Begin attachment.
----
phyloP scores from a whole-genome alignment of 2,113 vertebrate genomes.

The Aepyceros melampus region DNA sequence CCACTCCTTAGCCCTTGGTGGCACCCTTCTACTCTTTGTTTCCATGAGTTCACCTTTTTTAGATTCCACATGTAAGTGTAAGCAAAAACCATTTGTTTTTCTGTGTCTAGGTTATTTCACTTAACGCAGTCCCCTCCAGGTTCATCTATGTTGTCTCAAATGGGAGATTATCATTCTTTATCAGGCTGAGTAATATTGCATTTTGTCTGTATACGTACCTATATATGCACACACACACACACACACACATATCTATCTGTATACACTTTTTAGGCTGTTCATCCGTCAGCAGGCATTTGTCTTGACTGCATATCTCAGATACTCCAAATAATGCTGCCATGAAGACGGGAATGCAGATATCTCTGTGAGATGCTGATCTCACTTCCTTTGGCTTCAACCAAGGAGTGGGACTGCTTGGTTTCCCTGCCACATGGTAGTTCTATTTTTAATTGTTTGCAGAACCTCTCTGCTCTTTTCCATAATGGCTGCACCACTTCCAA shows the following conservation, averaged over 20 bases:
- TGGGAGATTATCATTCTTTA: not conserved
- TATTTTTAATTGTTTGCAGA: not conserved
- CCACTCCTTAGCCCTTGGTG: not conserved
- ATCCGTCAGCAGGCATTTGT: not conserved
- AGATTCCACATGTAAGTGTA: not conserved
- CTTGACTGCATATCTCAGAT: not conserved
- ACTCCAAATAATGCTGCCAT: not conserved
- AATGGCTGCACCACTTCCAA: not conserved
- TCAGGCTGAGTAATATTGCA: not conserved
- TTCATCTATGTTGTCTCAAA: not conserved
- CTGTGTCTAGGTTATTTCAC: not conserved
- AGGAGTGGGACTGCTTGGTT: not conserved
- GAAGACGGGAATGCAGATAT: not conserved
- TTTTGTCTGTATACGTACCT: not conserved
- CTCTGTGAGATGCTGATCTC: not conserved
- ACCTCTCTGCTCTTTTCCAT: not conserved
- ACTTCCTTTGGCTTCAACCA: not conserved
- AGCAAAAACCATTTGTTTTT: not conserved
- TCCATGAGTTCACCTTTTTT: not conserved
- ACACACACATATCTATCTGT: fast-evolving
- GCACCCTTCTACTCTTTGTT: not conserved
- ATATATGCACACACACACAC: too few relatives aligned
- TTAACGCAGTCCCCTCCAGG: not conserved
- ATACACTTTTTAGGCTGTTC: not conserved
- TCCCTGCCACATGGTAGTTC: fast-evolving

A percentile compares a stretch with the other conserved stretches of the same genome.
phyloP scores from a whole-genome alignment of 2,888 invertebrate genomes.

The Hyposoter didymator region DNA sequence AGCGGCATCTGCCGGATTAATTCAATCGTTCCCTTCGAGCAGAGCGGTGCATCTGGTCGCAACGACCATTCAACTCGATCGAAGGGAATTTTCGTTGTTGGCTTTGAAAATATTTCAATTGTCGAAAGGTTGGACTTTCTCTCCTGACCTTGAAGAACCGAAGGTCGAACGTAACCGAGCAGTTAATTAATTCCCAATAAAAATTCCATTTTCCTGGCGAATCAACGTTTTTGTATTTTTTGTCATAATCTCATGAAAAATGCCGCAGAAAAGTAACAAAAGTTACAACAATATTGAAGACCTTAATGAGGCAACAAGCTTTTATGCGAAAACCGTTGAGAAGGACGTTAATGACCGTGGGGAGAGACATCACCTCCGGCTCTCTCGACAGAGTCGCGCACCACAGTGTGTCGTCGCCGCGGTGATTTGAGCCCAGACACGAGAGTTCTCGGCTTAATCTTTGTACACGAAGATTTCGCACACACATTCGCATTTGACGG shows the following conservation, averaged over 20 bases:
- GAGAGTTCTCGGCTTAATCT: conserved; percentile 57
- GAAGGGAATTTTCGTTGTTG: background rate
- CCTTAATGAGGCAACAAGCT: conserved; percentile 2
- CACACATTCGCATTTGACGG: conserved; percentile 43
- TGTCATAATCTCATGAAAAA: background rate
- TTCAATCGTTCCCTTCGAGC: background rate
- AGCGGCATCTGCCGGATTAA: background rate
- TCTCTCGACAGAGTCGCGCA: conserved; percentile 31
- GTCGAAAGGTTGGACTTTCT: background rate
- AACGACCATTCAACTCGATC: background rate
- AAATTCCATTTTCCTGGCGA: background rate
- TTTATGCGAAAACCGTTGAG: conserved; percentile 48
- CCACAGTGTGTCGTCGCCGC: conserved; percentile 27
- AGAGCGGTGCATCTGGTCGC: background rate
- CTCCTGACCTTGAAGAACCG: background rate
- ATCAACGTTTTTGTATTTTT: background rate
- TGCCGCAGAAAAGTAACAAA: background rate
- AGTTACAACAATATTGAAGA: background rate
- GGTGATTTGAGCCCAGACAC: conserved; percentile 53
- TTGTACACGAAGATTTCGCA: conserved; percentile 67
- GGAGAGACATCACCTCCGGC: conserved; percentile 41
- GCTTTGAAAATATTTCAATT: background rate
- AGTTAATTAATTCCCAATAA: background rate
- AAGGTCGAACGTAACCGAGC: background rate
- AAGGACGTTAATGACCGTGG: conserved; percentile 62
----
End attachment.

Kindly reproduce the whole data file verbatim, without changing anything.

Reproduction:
phyloP scores from a whole-genome alignment of 2,113 vertebrate genomes.

The Aepyceros melampus region DNA sequence CCACTCCTTAGCCCTTGGTGGCACCCTTCTACTCTTTGTTTCCATGAGTTCACCTTTTTTAGATTCCACATGTAAGTGTAAGCAAAAACCATTTGTTTTTCTGTGTCTAGGTTATTTCACTTAACGCAGTCCCCTCCAGGTTCATCTATGTTGTCTCAAATGGGAGATTATCATTCTTTATCAGGCTGAGTAATATTGCATTTTGTCTGTATACGTACCTATATATGCACACACACACACACACACACATATCTATCTGTATACACTTTTTAGGCTGTTCATCCGTCAGCAGGCATTTGTCTTGACTGCATATCTCAGATACTCCAAATAATGCTGCCATGAAGACGGGAATGCAGATATCTCTGTGAGATGCTGATCTCACTTCCTTTGGCTTCAACCAAGGAGTGGGACTGCTTGGTTTCCCTGCCACATGGTAGTTCTATTTTTAATTGTTTGCAGAACCTCTCTGCTCTTTTCCATAATGGCTGCACCACTTCCAA shows the following conservation, averaged over 20 bases:
- TGGGAGATTATCATTCTTTA: not conserved
- TATTTTTAATTGTTTGCAGA: not conserved
- CCACTCCTTAGCCCTTGGTG: not conserved
- ATCCGTCAGCAGGCATTTGT: not conserved
- AGATTCCACATGTAAGTGTA: not conserved
- CTTGACTGCATATCTCAGAT: not conserved
- ACTCCAAATAATGCTGCCAT: not conserved
- AATGGCTGCACCACTTCCAA: not conserved
- TCAGGCTGAGTAATATTGCA: not conserved
- TTCATCTATGTTGTCTCAAA: not conserved
- CTGTGTCTAGGTTATTTCAC: not conserved
- AGGAGTGGGACTGCTTGGTT: not conserved
- GAAGACGGGAATGCAGATAT: not conserved
- TTTTGTCTGTATACGTACCT: not conserved
- CTCTGTGAGATGCTGATCTC: not conserved
- ACCTCTCTGCTCTTTTCCAT: not conserved
- ACTTCCTTTGGCTTCAACCA: not conserved
- AGCAAAAACCATTTGTTTTT: not conserved
- TCCATGAGTTCACCTTTTTT: not conserved
- ACACACACATATCTATCTGT: fast-evolving
- GCACCCTTCTACTCTTTGTT: not conserved
- ATATATGCACACACACACAC: too few relatives aligned
- TTAACGCAGTCCCCTCCAGG: not conserved
- ATACACTTTTTAGGCTGTTC: not conserved
- TCCCTGCCACATGGTAGTTC: fast-evolving

A percentile compares a stretch with the other conserved stretches of the same genome.
phyloP scores from a whole-genome alignment of 2,888 invertebrate genomes.

The Hyposoter didymator region DNA sequence AGCGGCATCTGCCGGATTAATTCAATCGTTCCCTTCGAGCAGAGCGGTGCATCTGGTCGCAACGACCATTCAACTCGATCGAAGGGAATTTTCGTTGTTGGCTTTGAAAATATTTCAATTGTCGAAAGGTTGGACTTTCTCTCCTGACCTTGAAGAACCGAAGGTCGAACGTAACCGAGCAGTTAATTAATTCCCAATAAAAATTCCATTTTCCTGGCGAATCAACGTTTTTGTATTTTTTGTCATAATCTCATGAAAAATGCCGCAGAAAAGTAACAAAAGTTACAACAATATTGAAGACCTTAATGAGGCAACAAGCTTTTATGCGAAAACCGTTGAGAAGGACGTTAATGACCGTGGGGAGAGACATCACCTCCGGCTCTCTCGACAGAGTCGCGCACCACAGTGTGTCGTCGCCGCGGTGATTTGAGCCCAGACACGAGAGTTCTCGGCTTAATCTTTGTACACGAAGATTTCGCACACACATTCGCATTTGACGG shows the following conservation, averaged over 20 bases:
- GAGAGTTCTCGGCTTAATCT: conserved; percentile 57
- GAAGGGAATTTTCGTTGTTG: background rate
- CCTTAATGAGGCAACAAGCT: conserved; percentile 2
- CACACATTCGCATTTGACGG: conserved; percentile 43
- TGTCATAATCTCATGAAAAA: background rate
- TTCAATCGTTCCCTTCGAGC: background rate
- AGCGGCATCTGCCGGATTAA: background rate
- TCTCTCGACAGAGTCGCGCA: conserved; percentile 31
- GTCGAAAGGTTGGACTTTCT: background rate
- AACGACCATTCAACTCGATC: background rate
- AAATTCCATTTTCCTGGCGA: background rate
- TTTATGCGAAAACCGTTGAG: conserved; percentile 48
- CCACAGTGTGTCGTCGCCGC: conserved; percentile 27
- AGAGCGGTGCATCTGGTCGC: background rate
- CTCCTGACCTTGAAGAACCG: background rate
- ATCAACGTTTTTGTATTTTT: background rate
- TGCCGCAGAAAAGTAACAAA: background rate
- AGTTACAACAATATTGAAGA: background rate
- GGTGATTTGAGCCCAGACAC: conserved; percentile 53
- TTGTACACGAAGATTTCGCA: conserved; percentile 67
- GGAGAGACATCACCTCCGGC: conserved; percentile 41
- GCTTTGAAAATATTTCAATT: background rate
- AGTTAATTAATTCCCAATAA: background rate
- AAGGTCGAACGTAACCGAGC: background rate
- AAGGACGTTAATGACCGTGG: conserved; percentile 62